Revealed: Senate clerks didn't announce names during debt-ceiling vote so that Republicans could secretly switch

If you’ve ever watched a Senate floor vote on C-SPAN, you know how it goes. The senator’s name is called by the clerk, the senator votes, and then the clerk publicly announces how he or she voted. Basic legislative accountability. But not this time.

Because of the midterms, we’re all going to be in unity mode soon. Here’s a little reminder that that unity is an illusion, papered over periodically as necessary for the greater good of keeping liberals out of power. There are two parties within the GOP and some members of one are represented in Congress by members of the other. And on the toughest votes, legislators will go to unusual lengths to try to obscure that fact. Although not always successfully.

Miffed that they have long been asked to take tough votes when the GOP leaders voted ‘no,’ Sens. Susan Collins of Maine and Lisa Murkowski, privately pressured McConnell and Cornyn to vote to break the filibuster, sources said. Murkowski resisted voting for the measure without the support of her leadership team…

A grim-faced McConnell stood next to the white-haired Cornyn, who quietly discussed a way forward with Murkowski, Collins, Sen. Bob Corker (R-Tenn.) and a handful of other senators. Tension filled the room as the vote was kept open for more than an hour. The clerks were informed not to announce the names of the senators who had voted, allowing the leaders to urge senators to switch their votes…

Forty-five minutes into a vote, which typically takes about 15 minutes, Cornyn and McConnell approached the well of the Senate and simultaneously signaled that they would vote “aye.” The press gallery let out an audible gasp. The two men sent their emissaries into the GOP cloakroom to cajole GOP senators to switch their votes to run up the tally and give them political cover…

McConnell urged several Republicans who planned to vote ‘no’ to ultimately switch their votes, including McCain, Orrin Hatch of Utah and Jeff Flake of Arizona and two members of the GOP leadership — John Thune of South Dakota and John Barrasso of Wyoming. Sens. Roy Blunt of Missouri and Jerry Moran of Kansas were the two GOP members of McConnell’s leadership team to vote against it.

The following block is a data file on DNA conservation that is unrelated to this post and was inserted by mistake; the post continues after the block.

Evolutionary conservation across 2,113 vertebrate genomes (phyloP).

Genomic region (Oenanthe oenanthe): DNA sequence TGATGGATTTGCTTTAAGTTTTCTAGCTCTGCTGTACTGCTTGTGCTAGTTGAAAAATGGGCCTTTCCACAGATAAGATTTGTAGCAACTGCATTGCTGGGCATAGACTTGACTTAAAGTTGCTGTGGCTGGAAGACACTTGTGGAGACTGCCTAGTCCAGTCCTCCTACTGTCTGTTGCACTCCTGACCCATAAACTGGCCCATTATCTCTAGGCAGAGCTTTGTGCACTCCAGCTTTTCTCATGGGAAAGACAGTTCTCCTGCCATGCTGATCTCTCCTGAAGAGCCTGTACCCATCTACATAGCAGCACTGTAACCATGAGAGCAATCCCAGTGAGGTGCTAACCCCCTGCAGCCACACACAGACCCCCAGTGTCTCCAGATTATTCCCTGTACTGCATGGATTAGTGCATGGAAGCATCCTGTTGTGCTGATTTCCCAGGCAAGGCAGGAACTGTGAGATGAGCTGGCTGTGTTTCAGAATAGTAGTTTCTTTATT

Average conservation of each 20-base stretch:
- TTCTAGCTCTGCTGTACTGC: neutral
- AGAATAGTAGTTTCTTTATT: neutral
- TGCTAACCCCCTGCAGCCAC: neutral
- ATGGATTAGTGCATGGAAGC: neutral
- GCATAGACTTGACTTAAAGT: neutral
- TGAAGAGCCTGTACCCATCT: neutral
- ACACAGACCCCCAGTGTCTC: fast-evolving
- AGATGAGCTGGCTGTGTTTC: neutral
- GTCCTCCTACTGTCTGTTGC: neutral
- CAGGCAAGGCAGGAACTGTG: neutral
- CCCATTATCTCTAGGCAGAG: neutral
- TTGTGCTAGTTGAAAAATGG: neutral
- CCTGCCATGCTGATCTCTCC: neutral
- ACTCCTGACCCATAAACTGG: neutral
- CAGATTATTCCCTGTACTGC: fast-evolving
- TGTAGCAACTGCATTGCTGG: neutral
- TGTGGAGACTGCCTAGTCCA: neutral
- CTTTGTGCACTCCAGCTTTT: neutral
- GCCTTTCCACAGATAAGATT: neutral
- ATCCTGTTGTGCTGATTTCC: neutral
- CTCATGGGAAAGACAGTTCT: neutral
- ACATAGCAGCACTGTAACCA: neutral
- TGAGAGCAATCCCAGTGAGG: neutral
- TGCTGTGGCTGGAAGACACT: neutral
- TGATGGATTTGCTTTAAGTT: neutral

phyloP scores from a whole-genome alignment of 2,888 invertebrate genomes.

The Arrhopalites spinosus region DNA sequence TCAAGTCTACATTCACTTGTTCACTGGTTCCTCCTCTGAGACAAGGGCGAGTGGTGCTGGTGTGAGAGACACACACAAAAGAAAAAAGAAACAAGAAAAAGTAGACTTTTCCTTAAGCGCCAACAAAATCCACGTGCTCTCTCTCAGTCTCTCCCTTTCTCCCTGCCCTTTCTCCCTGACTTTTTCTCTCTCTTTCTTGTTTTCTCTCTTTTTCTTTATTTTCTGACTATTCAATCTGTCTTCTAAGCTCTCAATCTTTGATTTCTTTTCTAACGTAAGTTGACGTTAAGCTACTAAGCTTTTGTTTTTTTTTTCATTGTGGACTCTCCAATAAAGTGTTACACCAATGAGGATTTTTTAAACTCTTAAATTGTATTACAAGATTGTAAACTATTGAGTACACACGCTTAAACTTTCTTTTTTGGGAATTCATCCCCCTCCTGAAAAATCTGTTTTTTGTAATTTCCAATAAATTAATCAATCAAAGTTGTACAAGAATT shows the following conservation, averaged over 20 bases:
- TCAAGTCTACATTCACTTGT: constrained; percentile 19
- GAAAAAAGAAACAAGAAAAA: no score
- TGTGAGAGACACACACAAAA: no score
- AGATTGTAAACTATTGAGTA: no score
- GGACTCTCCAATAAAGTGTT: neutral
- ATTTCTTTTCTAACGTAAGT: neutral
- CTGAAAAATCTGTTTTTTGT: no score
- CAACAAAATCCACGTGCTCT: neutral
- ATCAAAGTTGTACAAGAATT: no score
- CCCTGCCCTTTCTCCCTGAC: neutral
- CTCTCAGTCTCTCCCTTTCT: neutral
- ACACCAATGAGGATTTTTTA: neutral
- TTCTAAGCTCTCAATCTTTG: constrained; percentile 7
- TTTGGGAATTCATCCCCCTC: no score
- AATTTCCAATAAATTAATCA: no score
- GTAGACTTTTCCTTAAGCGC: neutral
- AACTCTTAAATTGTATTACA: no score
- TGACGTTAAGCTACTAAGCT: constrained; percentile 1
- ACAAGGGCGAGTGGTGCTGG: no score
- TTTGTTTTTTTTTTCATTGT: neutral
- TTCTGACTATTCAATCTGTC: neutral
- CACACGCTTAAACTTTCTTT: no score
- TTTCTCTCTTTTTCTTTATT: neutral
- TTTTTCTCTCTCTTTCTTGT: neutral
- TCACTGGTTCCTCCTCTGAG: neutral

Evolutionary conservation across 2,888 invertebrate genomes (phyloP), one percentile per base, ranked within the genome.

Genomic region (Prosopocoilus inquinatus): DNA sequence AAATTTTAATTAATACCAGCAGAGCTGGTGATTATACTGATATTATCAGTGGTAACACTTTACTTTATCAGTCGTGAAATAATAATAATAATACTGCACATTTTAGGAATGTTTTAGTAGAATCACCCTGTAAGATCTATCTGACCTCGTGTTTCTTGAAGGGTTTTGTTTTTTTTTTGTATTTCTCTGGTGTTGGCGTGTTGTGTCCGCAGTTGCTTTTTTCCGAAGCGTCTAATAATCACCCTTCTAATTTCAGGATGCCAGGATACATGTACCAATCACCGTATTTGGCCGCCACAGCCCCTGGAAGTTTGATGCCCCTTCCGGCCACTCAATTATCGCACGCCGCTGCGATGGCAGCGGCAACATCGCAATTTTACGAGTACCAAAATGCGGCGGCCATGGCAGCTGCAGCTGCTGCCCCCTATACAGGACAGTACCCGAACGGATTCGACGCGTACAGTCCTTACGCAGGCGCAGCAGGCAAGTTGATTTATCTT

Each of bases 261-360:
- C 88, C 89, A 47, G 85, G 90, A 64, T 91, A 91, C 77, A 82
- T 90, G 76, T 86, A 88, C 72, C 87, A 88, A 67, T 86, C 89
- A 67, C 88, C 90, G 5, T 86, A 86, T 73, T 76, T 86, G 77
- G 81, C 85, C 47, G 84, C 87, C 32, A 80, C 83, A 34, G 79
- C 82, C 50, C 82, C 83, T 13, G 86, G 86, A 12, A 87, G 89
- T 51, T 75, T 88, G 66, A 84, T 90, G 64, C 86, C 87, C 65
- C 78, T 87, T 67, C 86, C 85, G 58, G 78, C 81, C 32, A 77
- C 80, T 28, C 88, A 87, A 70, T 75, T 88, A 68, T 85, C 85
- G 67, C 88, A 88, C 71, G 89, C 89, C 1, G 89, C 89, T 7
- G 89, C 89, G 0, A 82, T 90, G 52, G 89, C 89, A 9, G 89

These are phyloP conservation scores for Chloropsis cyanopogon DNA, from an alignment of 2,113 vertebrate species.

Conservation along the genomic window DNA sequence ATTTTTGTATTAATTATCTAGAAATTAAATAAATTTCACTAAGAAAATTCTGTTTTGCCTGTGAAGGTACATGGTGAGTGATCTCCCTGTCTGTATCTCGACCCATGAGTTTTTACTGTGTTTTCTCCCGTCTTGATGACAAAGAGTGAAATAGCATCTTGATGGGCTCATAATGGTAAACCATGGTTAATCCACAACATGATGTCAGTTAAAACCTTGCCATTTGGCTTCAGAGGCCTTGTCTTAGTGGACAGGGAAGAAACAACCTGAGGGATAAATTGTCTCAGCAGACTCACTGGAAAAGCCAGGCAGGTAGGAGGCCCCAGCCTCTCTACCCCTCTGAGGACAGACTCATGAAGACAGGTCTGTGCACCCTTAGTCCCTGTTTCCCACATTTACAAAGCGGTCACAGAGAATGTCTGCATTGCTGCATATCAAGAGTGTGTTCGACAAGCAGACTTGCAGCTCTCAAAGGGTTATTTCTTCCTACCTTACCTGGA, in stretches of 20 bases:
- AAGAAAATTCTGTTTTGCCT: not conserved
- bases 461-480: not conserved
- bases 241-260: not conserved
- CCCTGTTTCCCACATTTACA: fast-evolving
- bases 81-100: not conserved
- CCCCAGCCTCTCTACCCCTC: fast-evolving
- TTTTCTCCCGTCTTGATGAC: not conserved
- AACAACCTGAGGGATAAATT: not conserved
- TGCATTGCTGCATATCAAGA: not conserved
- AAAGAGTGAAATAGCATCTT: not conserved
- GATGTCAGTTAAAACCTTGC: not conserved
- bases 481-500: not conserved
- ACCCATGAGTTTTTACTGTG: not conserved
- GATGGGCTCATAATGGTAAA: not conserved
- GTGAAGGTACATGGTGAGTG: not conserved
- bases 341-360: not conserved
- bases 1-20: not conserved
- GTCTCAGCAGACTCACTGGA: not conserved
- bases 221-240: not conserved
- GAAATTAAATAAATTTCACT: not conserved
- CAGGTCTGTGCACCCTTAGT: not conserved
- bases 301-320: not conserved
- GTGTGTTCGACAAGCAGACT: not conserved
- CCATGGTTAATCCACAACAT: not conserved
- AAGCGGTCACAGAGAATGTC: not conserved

Why did McConnell need other Republicans to switch their vote to yes if he, Cornyn, Collins, Murkowski, and Corker were willing to provide the five votes Reid needed to get to 60? Simple: He didn’t need them. He wanted them to switch so that no one could be accused of having provided the decisive 60th vote for cloture. The bigger the Republican crowd voting yes was, in theory the easier it would be for each of them to hide in it. In practice, Politico not only picked up on the clerks’ conspicuous silence, they found out the names of the Republicans who switched under pressure. Now, instead of being guilty of voting for a measure that’s unpopular with the base, they’re guilty and they look sneaky. Can’t anybody here play this game?

I’m really surprised Collins et al. wouldn’t give McConnell and Cornyn a pass on the vote, either. DrewM is right that this is ultimately Ted Cruz’s victory in having forced a cloture vote in the first place — it ended up being a gift to Matt Bevin, McConnell’s challenger in Kentucky — but credit the RINO caucus with an assist in demanding that McConnell and Cornyn jump off the cliff with them. For all the squawking centrists do about how the caucus has grown more “extreme,” making McConnell bite the bullet on this one improved the odds that he’ll be replaced with a more conservative senator. Oh well.

To illustrate the “two parties” point I made above, here’s the new ad from the Senate Conservatives Fund attacking McConnell. Byron York has a long critique of it that’s worth your time, including a reminder that McConnell never called anyone a “traitor,” but factual problems matter as much here as Matt Bevin signing that SEC document that endorsed TARP did. At this point, McConnell’s reelection bid is only partially about McConnell. If you’ve already concluded Mitch Must Go — or Stay — nothing’s going to change your mind now.